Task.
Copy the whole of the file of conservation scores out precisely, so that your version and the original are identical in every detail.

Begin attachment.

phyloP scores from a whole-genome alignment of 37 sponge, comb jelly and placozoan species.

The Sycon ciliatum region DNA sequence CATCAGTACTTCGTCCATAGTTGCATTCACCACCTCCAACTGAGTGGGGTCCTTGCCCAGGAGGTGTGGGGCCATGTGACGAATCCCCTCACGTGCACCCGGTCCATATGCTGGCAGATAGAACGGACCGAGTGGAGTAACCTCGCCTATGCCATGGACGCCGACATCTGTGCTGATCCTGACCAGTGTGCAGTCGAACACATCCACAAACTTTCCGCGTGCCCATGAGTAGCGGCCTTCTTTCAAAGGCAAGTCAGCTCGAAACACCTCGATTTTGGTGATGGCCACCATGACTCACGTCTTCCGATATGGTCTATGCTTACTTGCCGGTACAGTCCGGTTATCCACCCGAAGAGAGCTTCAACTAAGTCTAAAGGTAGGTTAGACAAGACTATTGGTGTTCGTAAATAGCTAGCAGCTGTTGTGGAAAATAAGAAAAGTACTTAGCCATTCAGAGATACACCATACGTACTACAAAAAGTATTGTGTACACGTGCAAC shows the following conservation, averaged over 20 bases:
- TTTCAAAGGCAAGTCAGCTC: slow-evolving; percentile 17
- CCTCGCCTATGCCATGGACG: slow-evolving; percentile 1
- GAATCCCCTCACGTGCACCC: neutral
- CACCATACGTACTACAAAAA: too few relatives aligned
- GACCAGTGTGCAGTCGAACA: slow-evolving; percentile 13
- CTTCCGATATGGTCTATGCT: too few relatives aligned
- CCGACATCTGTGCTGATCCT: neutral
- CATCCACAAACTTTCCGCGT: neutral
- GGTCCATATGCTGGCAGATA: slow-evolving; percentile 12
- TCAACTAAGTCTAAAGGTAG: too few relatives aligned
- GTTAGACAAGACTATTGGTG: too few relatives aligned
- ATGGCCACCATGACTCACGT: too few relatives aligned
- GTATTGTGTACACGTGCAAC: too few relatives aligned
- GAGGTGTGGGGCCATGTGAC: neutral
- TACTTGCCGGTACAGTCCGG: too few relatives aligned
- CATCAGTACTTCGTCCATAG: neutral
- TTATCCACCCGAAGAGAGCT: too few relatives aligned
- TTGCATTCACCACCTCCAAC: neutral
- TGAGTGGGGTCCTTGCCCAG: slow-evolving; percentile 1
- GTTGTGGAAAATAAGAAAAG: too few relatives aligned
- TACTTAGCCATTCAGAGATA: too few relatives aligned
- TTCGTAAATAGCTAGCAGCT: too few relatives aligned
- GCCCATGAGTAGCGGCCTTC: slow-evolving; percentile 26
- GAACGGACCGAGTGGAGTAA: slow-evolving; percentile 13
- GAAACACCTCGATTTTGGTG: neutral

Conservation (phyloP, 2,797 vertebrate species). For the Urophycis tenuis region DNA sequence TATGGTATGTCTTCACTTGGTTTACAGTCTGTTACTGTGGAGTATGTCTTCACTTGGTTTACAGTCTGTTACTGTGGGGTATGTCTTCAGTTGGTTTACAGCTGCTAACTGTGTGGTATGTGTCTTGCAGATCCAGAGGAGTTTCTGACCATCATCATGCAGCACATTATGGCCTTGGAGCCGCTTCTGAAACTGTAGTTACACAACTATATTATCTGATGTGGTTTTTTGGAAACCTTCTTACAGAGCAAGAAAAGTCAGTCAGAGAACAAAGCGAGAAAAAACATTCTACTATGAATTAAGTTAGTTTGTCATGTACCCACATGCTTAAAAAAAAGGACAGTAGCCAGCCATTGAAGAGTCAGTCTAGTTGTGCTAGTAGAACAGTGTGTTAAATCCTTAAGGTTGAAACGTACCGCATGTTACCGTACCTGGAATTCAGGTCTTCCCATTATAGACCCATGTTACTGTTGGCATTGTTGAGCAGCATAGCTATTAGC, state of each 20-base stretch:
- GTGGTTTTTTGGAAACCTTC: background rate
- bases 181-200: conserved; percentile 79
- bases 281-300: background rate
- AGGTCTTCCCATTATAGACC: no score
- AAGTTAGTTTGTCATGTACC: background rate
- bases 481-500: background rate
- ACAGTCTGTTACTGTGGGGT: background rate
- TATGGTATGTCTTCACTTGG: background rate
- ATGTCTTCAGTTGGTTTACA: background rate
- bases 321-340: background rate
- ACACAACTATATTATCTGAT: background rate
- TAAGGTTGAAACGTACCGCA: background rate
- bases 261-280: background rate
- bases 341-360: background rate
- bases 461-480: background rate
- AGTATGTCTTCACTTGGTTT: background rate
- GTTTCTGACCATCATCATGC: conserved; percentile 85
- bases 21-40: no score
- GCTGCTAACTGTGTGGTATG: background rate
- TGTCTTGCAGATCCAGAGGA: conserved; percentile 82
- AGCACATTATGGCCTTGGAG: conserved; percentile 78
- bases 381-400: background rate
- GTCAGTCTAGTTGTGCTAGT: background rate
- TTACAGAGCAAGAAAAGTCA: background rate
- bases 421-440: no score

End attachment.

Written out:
phyloP scores from a whole-genome alignment of 37 sponge, comb jelly and placozoan species.

The Sycon ciliatum region DNA sequence CATCAGTACTTCGTCCATAGTTGCATTCACCACCTCCAACTGAGTGGGGTCCTTGCCCAGGAGGTGTGGGGCCATGTGACGAATCCCCTCACGTGCACCCGGTCCATATGCTGGCAGATAGAACGGACCGAGTGGAGTAACCTCGCCTATGCCATGGACGCCGACATCTGTGCTGATCCTGACCAGTGTGCAGTCGAACACATCCACAAACTTTCCGCGTGCCCATGAGTAGCGGCCTTCTTTCAAAGGCAAGTCAGCTCGAAACACCTCGATTTTGGTGATGGCCACCATGACTCACGTCTTCCGATATGGTCTATGCTTACTTGCCGGTACAGTCCGGTTATCCACCCGAAGAGAGCTTCAACTAAGTCTAAAGGTAGGTTAGACAAGACTATTGGTGTTCGTAAATAGCTAGCAGCTGTTGTGGAAAATAAGAAAAGTACTTAGCCATTCAGAGATACACCATACGTACTACAAAAAGTATTGTGTACACGTGCAAC shows the following conservation, averaged over 20 bases:
- TTTCAAAGGCAAGTCAGCTC: slow-evolving; percentile 17
- CCTCGCCTATGCCATGGACG: slow-evolving; percentile 1
- GAATCCCCTCACGTGCACCC: neutral
- CACCATACGTACTACAAAAA: too few relatives aligned
- GACCAGTGTGCAGTCGAACA: slow-evolving; percentile 13
- CTTCCGATATGGTCTATGCT: too few relatives aligned
- CCGACATCTGTGCTGATCCT: neutral
- CATCCACAAACTTTCCGCGT: neutral
- GGTCCATATGCTGGCAGATA: slow-evolving; percentile 12
- TCAACTAAGTCTAAAGGTAG: too few relatives aligned
- GTTAGACAAGACTATTGGTG: too few relatives aligned
- ATGGCCACCATGACTCACGT: too few relatives aligned
- GTATTGTGTACACGTGCAAC: too few relatives aligned
- GAGGTGTGGGGCCATGTGAC: neutral
- TACTTGCCGGTACAGTCCGG: too few relatives aligned
- CATCAGTACTTCGTCCATAG: neutral
- TTATCCACCCGAAGAGAGCT: too few relatives aligned
- TTGCATTCACCACCTCCAAC: neutral
- TGAGTGGGGTCCTTGCCCAG: slow-evolving; percentile 1
- GTTGTGGAAAATAAGAAAAG: too few relatives aligned
- TACTTAGCCATTCAGAGATA: too few relatives aligned
- TTCGTAAATAGCTAGCAGCT: too few relatives aligned
- GCCCATGAGTAGCGGCCTTC: slow-evolving; percentile 26
- GAACGGACCGAGTGGAGTAA: slow-evolving; percentile 13
- GAAACACCTCGATTTTGGTG: neutral

Conservation (phyloP, 2,797 vertebrate species). For the Urophycis tenuis region DNA sequence TATGGTATGTCTTCACTTGGTTTACAGTCTGTTACTGTGGAGTATGTCTTCACTTGGTTTACAGTCTGTTACTGTGGGGTATGTCTTCAGTTGGTTTACAGCTGCTAACTGTGTGGTATGTGTCTTGCAGATCCAGAGGAGTTTCTGACCATCATCATGCAGCACATTATGGCCTTGGAGCCGCTTCTGAAACTGTAGTTACACAACTATATTATCTGATGTGGTTTTTTGGAAACCTTCTTACAGAGCAAGAAAAGTCAGTCAGAGAACAAAGCGAGAAAAAACATTCTACTATGAATTAAGTTAGTTTGTCATGTACCCACATGCTTAAAAAAAAGGACAGTAGCCAGCCATTGAAGAGTCAGTCTAGTTGTGCTAGTAGAACAGTGTGTTAAATCCTTAAGGTTGAAACGTACCGCATGTTACCGTACCTGGAATTCAGGTCTTCCCATTATAGACCCATGTTACTGTTGGCATTGTTGAGCAGCATAGCTATTAGC, state of each 20-base stretch:
- GTGGTTTTTTGGAAACCTTC: background rate
- bases 181-200: conserved; percentile 79
- bases 281-300: background rate
- AGGTCTTCCCATTATAGACC: no score
- AAGTTAGTTTGTCATGTACC: background rate
- bases 481-500: background rate
- ACAGTCTGTTACTGTGGGGT: background rate
- TATGGTATGTCTTCACTTGG: background rate
- ATGTCTTCAGTTGGTTTACA: background rate
- bases 321-340: background rate
- ACACAACTATATTATCTGAT: background rate
- TAAGGTTGAAACGTACCGCA: background rate
- bases 261-280: background rate
- bases 341-360: background rate
- bases 461-480: background rate
- AGTATGTCTTCACTTGGTTT: background rate
- GTTTCTGACCATCATCATGC: conserved; percentile 85
- bases 21-40: no score
- GCTGCTAACTGTGTGGTATG: background rate
- TGTCTTGCAGATCCAGAGGA: conserved; percentile 82
- AGCACATTATGGCCTTGGAG: conserved; percentile 78
- bases 381-400: background rate
- GTCAGTCTAGTTGTGCTAGT: background rate
- TTACAGAGCAAGAAAAGTCA: background rate
- bases 421-440: no score